Getting More Than You Paid in with Social Security and Medicare

Is Social Security an entitlement program or simply a government-run style of 401(k)? Do you get more out of Medicare than you put in? Who is benefiting at the expense of whom?

When taken alone, Social Security does not pay out significantly more than you pay in for two earner, average wage household. According to a study put out by the Urban Institute, the average two-earner couple earning $43,500 each per year in 2011 dollars will have put in $826,000 if they are retiring in 2011. This includes a return on investment for their contributions of 2% above inflation. They will receive $721,000 in Social Security benefits over a lifetime. The picture for single average workers is similar: they put in $305,000 and will receive $267,000.

However, when considering married households with one average earner and one earning a low to no wage, the picture shifts. In a one earner couple earning $43,500, they will have put in $305,000 (the same as a single person), yet they would receive $453,000. This is a net gain of $186,000 by simply being married and not earning (or putting in) a penny more. If the secondary earner in the couple earns $19,500, then the couple puts in $443,000 and gets out $476,000. This is only a $23,000 increase in return for an additional $138,000 investment, making a disincentive for a spouse to work for supplemental income. However, in both cases, the couple receives more than they pay in (including interest on capital).

When Medicare is added to the picture, all beneficiaries get more than they paid in. For the average two earner couple retiring in 2011, they will have paid in $119,000 in Medicare taxes ($730,000 for both Medicare and S.S.) and they will receive $357,000 in Medicare benefits ($917,000 for both). Even if one spouse earns a high wage ($69,600) and the other makes an average wage (combined to $113,000), then they will get out $357,000 from Medicare after only putting in $154,000. This benefit would be even higher if the one spouse earned the whole $113,000 and the other spouse stayed at home.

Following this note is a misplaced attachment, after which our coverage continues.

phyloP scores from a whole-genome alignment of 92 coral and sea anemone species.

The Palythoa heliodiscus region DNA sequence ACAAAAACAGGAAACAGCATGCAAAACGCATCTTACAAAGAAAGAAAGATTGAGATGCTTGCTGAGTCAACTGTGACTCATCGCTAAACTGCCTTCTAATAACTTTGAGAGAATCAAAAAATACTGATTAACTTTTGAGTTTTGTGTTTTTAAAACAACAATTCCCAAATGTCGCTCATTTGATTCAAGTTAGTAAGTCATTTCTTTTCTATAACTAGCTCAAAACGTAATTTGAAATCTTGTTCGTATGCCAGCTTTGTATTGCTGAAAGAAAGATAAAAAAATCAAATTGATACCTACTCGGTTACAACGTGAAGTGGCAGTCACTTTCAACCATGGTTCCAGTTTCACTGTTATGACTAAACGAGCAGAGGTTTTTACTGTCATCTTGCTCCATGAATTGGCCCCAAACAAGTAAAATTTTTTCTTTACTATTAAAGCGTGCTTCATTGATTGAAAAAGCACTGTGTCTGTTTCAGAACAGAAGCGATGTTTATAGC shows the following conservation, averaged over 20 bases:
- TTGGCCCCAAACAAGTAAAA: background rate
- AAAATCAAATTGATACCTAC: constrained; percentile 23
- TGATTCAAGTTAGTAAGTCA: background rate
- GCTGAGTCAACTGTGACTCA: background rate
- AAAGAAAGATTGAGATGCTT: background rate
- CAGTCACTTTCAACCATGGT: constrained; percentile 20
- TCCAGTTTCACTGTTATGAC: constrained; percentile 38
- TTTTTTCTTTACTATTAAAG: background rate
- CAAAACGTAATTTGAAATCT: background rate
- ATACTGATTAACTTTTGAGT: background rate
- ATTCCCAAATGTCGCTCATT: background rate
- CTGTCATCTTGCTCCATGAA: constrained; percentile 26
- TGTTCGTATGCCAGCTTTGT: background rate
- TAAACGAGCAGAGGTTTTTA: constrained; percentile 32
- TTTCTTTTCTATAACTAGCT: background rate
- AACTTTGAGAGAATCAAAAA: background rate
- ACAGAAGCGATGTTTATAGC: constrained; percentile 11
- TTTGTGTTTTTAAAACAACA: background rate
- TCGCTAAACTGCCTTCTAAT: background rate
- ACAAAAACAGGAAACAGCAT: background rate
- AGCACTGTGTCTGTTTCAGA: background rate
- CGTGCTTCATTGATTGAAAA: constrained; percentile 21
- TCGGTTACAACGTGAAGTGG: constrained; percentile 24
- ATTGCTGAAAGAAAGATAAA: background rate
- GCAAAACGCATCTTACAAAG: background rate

So Social Security is an entitlement for the low earners and the stay-at-home spouses, paid for by higher earners and single people. This amounts to a social program for the redistribution of wealth in retirement, or socialism.

Medicare is more concerning. While on the surface it seems like everyone wins, math simply does not work that way. Medicare is funded in a variety of ways, including employer contributions. In every way, Medicare is an entitlement program. The government is handing out money as it sees fit, not simply managing the investments of its citizens.

Additional Resources:

Urban Institute Social Security/Medicare Study:

The Cato Journal on Social Security:

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